2011 NFL Draft: The 20 Most Inexplicable Selections
Every draft year there are picks that make you scratch your head, the ones you really just don't get.
The 2011 NFL draft is no exception.
This list is about those inexplicable picks.
Please know that the players that made this list aren't necessarily future busts.
They might be; they might not.
However, a far more important factor in most cases is that the teams that selected these players either monumentally reached for the player, didn't need help at the particular position, or neglected to choose a more skilled or appropriate player or a more needed position.
The majority of these players were taken in the draft's earlier rounds because, in stating that a pick was inexplicable, the expected value of the selection has to be taken into consideration.
In other words, it would be really unfair to put a player taken in the draft's seventh round on this list.
By the time the draft's later rounds are taking place, most teams are essentially just filling needs and taking some long-shot chances.
Julio Jones, WR, No. 6, Atlanta Falcons
The problem with this pick is not Jones. He will team up with Falcons wide receiver Roddy White to give quarterback Matt Ryan a great 1-2 punch.
However, in giving the Cleveland Browns picks No. 27, No. 59 and No. 124 in 2011, and a first- and fourth-round pick in 2012, Atlanta surrendered all the ammunition it had to improve an aging (defensive end John Abraham, about to turn 33, comes to mind) and suspect defense.
Jake Locker, QB, No. 8, Tennessee Titans
So, let's get this straight…
The Titans just got rid of a starting quarterback in Vince Young who struggled with accuracy throughout his career. Young has a 57.9 completion percentage in his five NFL seasons.
So they replaced Young with Washington quarterback Jake Locker who has a career 54 percent completion percentage.
The Titans did this with their eighth pick.
Look, Locker might turn into a great player one day, but he is a multi-year project. The Titans needed a guy to step in on day one and Locker is not it.
Former head coach Jeff Fisher might be one of the luckiest men in America right now because this is a team in serious transition.
Christian Ponder, QB, No. 12, Minnesota Vikings
This is a little painful personally. I just interviewed Ponder and found him to be intelligent, composed and ready for life in the National Football League.
That interview is here.
I think Ponder can play in the NFL, but I think he steps into another bad situation in Minnesota.
This is a team with a lot of veterans on offense that have quite honestly underachieved, especially last season with Brett Favre at quarterback.
Now, Ponder has to compete with incumbent Joe Webb to win over a team and fanbase that are desperate not just to win, but to win a Super Bowl.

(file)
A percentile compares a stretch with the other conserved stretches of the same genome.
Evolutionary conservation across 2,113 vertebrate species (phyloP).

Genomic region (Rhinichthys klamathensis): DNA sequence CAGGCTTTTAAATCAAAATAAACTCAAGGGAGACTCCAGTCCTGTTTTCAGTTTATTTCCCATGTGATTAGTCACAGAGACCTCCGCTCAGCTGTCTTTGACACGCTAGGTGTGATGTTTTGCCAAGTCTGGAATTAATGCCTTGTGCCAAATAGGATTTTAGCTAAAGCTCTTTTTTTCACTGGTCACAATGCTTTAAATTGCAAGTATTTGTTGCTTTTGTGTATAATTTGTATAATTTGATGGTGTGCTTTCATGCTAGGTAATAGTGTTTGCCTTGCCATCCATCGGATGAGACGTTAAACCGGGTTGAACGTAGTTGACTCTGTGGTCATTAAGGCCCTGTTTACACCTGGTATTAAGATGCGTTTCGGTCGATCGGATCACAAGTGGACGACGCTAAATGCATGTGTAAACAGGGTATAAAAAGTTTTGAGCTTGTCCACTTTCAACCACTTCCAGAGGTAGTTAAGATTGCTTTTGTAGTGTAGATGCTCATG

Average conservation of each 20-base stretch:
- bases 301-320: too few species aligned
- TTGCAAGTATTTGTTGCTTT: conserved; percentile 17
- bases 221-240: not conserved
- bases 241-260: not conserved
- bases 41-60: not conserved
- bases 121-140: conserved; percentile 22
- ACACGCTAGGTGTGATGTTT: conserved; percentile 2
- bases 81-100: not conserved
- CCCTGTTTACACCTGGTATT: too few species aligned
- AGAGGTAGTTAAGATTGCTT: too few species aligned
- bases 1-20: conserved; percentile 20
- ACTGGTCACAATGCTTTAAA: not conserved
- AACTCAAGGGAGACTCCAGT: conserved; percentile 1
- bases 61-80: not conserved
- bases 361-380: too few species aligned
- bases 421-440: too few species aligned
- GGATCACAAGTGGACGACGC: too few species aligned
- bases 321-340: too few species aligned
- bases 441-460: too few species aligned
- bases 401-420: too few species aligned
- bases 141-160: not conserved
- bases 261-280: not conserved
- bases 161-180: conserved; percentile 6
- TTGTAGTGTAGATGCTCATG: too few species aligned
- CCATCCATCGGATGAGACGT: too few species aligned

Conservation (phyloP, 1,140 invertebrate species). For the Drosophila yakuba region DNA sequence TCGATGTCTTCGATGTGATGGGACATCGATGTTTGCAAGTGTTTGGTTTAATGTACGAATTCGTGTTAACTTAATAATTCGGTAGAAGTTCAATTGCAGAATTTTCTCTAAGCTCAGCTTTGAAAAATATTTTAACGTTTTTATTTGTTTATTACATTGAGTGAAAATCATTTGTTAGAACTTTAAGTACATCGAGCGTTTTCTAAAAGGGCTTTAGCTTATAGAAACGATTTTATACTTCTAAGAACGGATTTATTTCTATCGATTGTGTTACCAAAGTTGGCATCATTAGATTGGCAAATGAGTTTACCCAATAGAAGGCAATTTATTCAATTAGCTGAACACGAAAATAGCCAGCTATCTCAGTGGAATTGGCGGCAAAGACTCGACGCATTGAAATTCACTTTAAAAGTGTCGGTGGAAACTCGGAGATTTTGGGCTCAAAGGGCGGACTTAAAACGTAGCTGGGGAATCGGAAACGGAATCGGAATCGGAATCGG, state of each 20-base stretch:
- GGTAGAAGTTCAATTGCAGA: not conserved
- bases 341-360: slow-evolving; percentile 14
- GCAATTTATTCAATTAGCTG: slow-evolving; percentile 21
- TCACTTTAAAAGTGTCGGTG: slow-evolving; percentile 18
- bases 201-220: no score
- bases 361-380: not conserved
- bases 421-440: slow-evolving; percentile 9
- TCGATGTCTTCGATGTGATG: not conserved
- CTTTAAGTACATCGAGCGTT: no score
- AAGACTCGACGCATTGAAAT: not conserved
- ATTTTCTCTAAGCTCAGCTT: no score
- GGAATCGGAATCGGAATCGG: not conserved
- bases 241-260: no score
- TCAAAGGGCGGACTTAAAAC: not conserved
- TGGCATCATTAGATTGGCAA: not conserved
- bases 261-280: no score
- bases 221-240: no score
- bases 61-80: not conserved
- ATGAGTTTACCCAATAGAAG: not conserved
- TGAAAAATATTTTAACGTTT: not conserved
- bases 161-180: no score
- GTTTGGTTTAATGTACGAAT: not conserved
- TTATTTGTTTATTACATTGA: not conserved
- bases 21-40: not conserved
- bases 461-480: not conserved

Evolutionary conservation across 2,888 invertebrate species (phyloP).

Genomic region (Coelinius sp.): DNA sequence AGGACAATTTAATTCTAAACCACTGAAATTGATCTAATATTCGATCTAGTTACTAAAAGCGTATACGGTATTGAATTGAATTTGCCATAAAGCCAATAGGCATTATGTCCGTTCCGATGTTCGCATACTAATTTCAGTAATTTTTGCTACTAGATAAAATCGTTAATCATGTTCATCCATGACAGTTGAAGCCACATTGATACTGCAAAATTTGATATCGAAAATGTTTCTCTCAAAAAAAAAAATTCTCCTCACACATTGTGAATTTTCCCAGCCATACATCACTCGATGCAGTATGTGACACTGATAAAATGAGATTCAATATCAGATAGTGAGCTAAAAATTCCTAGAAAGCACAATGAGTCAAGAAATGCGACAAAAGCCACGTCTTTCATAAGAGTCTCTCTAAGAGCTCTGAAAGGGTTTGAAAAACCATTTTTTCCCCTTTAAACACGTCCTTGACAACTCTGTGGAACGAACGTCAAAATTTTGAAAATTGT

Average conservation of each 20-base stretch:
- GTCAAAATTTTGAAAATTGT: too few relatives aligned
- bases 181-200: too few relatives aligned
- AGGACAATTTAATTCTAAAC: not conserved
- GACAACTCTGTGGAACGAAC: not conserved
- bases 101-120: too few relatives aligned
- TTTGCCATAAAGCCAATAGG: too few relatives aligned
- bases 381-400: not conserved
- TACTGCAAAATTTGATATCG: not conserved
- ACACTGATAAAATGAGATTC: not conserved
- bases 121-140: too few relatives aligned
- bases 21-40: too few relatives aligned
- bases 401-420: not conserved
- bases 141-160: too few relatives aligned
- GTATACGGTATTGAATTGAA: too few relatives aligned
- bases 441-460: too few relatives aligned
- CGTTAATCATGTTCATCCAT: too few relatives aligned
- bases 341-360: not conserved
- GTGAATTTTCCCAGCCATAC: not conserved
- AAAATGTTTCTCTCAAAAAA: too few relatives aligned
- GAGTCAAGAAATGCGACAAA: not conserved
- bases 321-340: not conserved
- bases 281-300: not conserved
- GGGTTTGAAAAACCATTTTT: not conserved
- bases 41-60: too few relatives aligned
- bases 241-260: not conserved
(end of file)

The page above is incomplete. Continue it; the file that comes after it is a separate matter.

Experts have talked about the Vikings bringing in Washington quarterback Donovan McNabb after the Redskins expectedly release him. But, Minnesota didn't select Ponder at No. 12 to sit for very long.
Durability concerns are also going to plague Ponder at least until he goes through an entire season healthy.
Nate Solder, OT, No. 17, New England Patriots
Ex-Colorado offensive tackle Nate Solder has a lot of athletic ability, but when you draft a former converted tight end, you have to expect a learning curve into the professional ranks.
The problem is that the Patriots are built to win now and protecting Tom Brady has to be priority one. For a kid that lacks functional playing strength, occasionally has problems getting depth in pass protection and is raw, Solder isn't the right fit here.
Adrian Clayborn, DE, No. 20, Tampa Bay Buccaneers
Clayborn's sack totals decreased from 11.5 in 2009 to just 3.5 in 2009. His tackles for loss went down from 20 to seven during the same span.
He was engulfed by fellow first-round draft pick, the newest Chicago Bears OT, Gabe Carimi.
He might only be able to play on the right side due to the Erb's Palsy he has had in his right shoulder since birth.
This doesn't add up to the 20th pick overall. The Bucs took another medical question mark at the 50th overall pick in Da'Quan Bowers. That's a better spot to take a chance. Instead the Bucs took two big risks.
James Carpenter, OT, No. 25, Seattle Seahawks
Did anybody else see Nick Saban, Carpenter's coach at Alabama, shake his head in disbelief and disgust after the pick was announced?
It's because Carpenter was selected at least a full round before he actually should have been.
With Sean Locklear being a free agent for the Seahawks, Carpenter makes some sense. But, Seattle and Pete Carroll need to understand the concept of "best available player."
Jon Baldwin, WR, No. 26, Kansas City Chiefs
Kansas City, let me ask you a question.
Did you really want to take a player in the first round who, upon entering the draft, threw his coaching staff under the bus?
“Heck yeah I'm leaving,” Baldwin told the website NFLDraftScout.com. “It can only get worse. They had me running a lot of deep routes [this year] and yards were hard to come by. I barely ran intermediate routes; it felt like they were purposely trying to disrupt my draft stock."
Personally, I watched this kid give up on routes against Connecticut last season. Maybe he puts it together in the NFL, but wagering a first-round draft pick on him was dumbfounding.
Aaron Williams, CB/S, No. 34, Buffalo Bills
The Bills better hope that quarterback Andy Dalton (35th overall to Cincinnati) or Colin Kaepernick (36th overall to San Francisco) don't turn out to be elite quarterbacks in the NFL.
Williams is a different kind of tweener. He is part corner and part safety but not really great at either position.
I actually like his Longhorns teammate Curtis Brown, who was selected by the Pittsburgh Steelers, a lot more.
Jabaal Sheard, DE, No. 37, Cleveland Browns
Two huge problems with this pick. The Browns offense was awful minus Peyton Hillis in 2010, yet they spent their first two picks on defense.
Also, according to Pro Football Weekly, Sheard has an "elbow injury that might require further surgery." Selecting players with medical flags at pick No. 37 is not a component of a great business model.